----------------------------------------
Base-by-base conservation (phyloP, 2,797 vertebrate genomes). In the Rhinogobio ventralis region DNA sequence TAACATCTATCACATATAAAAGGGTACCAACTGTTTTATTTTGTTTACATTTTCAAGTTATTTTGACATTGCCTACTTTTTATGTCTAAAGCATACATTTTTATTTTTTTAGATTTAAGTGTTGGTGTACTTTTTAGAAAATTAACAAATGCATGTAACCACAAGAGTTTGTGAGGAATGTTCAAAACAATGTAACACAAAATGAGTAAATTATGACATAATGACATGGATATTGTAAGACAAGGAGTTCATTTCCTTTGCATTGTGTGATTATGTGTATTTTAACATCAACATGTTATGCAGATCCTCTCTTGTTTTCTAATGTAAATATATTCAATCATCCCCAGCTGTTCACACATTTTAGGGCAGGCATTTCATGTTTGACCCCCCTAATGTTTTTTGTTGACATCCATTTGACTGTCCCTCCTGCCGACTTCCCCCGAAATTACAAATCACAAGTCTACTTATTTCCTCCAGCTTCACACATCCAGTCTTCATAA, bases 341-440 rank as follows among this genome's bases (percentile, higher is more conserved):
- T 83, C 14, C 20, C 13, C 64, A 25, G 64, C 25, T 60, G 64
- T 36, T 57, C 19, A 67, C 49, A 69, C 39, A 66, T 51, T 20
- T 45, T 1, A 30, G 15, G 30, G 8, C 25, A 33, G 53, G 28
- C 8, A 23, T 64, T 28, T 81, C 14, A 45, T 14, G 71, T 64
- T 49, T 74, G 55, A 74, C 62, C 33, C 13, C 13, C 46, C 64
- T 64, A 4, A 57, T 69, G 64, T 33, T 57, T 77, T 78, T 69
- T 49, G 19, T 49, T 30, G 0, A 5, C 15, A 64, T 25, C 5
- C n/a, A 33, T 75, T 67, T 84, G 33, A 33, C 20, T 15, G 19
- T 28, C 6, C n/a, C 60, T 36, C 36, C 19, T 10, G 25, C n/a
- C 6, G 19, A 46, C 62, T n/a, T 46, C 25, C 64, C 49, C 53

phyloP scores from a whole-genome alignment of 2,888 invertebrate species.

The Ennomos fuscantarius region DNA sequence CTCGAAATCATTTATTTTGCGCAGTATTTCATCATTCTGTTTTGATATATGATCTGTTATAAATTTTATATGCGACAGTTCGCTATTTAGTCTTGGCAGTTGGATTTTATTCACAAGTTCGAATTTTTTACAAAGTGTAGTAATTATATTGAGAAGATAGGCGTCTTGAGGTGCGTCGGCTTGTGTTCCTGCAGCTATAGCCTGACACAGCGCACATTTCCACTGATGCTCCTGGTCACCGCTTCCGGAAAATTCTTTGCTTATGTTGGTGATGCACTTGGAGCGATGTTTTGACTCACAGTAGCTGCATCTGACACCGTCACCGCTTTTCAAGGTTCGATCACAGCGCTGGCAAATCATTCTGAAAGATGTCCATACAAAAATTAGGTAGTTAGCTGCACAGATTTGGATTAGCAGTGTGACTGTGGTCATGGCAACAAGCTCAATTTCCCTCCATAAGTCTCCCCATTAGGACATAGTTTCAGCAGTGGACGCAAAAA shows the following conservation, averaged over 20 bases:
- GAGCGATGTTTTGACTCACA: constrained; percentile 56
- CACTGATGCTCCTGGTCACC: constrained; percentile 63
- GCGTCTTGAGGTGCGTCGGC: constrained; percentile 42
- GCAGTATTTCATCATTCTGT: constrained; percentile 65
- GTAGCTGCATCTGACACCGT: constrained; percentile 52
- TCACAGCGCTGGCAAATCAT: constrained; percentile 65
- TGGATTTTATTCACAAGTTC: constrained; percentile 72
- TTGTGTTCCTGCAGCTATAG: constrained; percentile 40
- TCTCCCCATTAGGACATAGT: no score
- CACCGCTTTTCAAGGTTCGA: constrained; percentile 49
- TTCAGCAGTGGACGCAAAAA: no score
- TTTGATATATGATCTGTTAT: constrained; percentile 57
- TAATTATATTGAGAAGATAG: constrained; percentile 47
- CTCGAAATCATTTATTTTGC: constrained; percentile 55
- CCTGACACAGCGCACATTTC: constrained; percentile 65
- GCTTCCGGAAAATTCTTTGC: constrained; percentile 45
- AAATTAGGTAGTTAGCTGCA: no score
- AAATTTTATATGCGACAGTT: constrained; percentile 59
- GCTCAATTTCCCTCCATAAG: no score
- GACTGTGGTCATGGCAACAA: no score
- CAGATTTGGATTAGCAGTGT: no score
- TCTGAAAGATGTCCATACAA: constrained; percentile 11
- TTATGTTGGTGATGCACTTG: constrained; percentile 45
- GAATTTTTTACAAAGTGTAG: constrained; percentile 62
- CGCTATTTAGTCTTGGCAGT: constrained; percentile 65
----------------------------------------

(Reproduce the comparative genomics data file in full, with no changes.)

Base-by-base conservation (phyloP, 2,797 vertebrate genomes). In the Rhinogobio ventralis region DNA sequence TAACATCTATCACATATAAAAGGGTACCAACTGTTTTATTTTGTTTACATTTTCAAGTTATTTTGACATTGCCTACTTTTTATGTCTAAAGCATACATTTTTATTTTTTTAGATTTAAGTGTTGGTGTACTTTTTAGAAAATTAACAAATGCATGTAACCACAAGAGTTTGTGAGGAATGTTCAAAACAATGTAACACAAAATGAGTAAATTATGACATAATGACATGGATATTGTAAGACAAGGAGTTCATTTCCTTTGCATTGTGTGATTATGTGTATTTTAACATCAACATGTTATGCAGATCCTCTCTTGTTTTCTAATGTAAATATATTCAATCATCCCCAGCTGTTCACACATTTTAGGGCAGGCATTTCATGTTTGACCCCCCTAATGTTTTTTGTTGACATCCATTTGACTGTCCCTCCTGCCGACTTCCCCCGAAATTACAAATCACAAGTCTACTTATTTCCTCCAGCTTCACACATCCAGTCTTCATAA, bases 341-440 rank as follows among this genome's bases (percentile, higher is more conserved):
- T 83, C 14, C 20, C 13, C 64, A 25, G 64, C 25, T 60, G 64
- T 36, T 57, C 19, A 67, C 49, A 69, C 39, A 66, T 51, T 20
- T 45, T 1, A 30, G 15, G 30, G 8, C 25, A 33, G 53, G 28
- C 8, A 23, T 64, T 28, T 81, C 14, A 45, T 14, G 71, T 64
- T 49, T 74, G 55, A 74, C 62, C 33, C 13, C 13, C 46, C 64
- T 64, A 4, A 57, T 69, G 64, T 33, T 57, T 77, T 78, T 69
- T 49, G 19, T 49, T 30, G 0, A 5, C 15, A 64, T 25, C 5
- C n/a, A 33, T 75, T 67, T 84, G 33, A 33, C 20, T 15, G 19
- T 28, C 6, C n/a, C 60, T 36, C 36, C 19, T 10, G 25, C n/a
- C 6, G 19, A 46, C 62, T n/a, T 46, C 25, C 64, C 49, C 53

phyloP scores from a whole-genome alignment of 2,888 invertebrate species.

The Ennomos fuscantarius region DNA sequence CTCGAAATCATTTATTTTGCGCAGTATTTCATCATTCTGTTTTGATATATGATCTGTTATAAATTTTATATGCGACAGTTCGCTATTTAGTCTTGGCAGTTGGATTTTATTCACAAGTTCGAATTTTTTACAAAGTGTAGTAATTATATTGAGAAGATAGGCGTCTTGAGGTGCGTCGGCTTGTGTTCCTGCAGCTATAGCCTGACACAGCGCACATTTCCACTGATGCTCCTGGTCACCGCTTCCGGAAAATTCTTTGCTTATGTTGGTGATGCACTTGGAGCGATGTTTTGACTCACAGTAGCTGCATCTGACACCGTCACCGCTTTTCAAGGTTCGATCACAGCGCTGGCAAATCATTCTGAAAGATGTCCATACAAAAATTAGGTAGTTAGCTGCACAGATTTGGATTAGCAGTGTGACTGTGGTCATGGCAACAAGCTCAATTTCCCTCCATAAGTCTCCCCATTAGGACATAGTTTCAGCAGTGGACGCAAAAA shows the following conservation, averaged over 20 bases:
- GAGCGATGTTTTGACTCACA: constrained; percentile 56
- CACTGATGCTCCTGGTCACC: constrained; percentile 63
- GCGTCTTGAGGTGCGTCGGC: constrained; percentile 42
- GCAGTATTTCATCATTCTGT: constrained; percentile 65
- GTAGCTGCATCTGACACCGT: constrained; percentile 52
- TCACAGCGCTGGCAAATCAT: constrained; percentile 65
- TGGATTTTATTCACAAGTTC: constrained; percentile 72
- TTGTGTTCCTGCAGCTATAG: constrained; percentile 40
- TCTCCCCATTAGGACATAGT: no score
- CACCGCTTTTCAAGGTTCGA: constrained; percentile 49
- TTCAGCAGTGGACGCAAAAA: no score
- TTTGATATATGATCTGTTAT: constrained; percentile 57
- TAATTATATTGAGAAGATAG: constrained; percentile 47
- CTCGAAATCATTTATTTTGC: constrained; percentile 55
- CCTGACACAGCGCACATTTC: constrained; percentile 65
- GCTTCCGGAAAATTCTTTGC: constrained; percentile 45
- AAATTAGGTAGTTAGCTGCA: no score
- AAATTTTATATGCGACAGTT: constrained; percentile 59
- GCTCAATTTCCCTCCATAAG: no score
- GACTGTGGTCATGGCAACAA: no score
- CAGATTTGGATTAGCAGTGT: no score
- TCTGAAAGATGTCCATACAA: constrained; percentile 11
- TTATGTTGGTGATGCACTTG: constrained; percentile 45
- GAATTTTTTACAAAGTGTAG: constrained; percentile 62
- CGCTATTTAGTCTTGGCAGT: constrained; percentile 65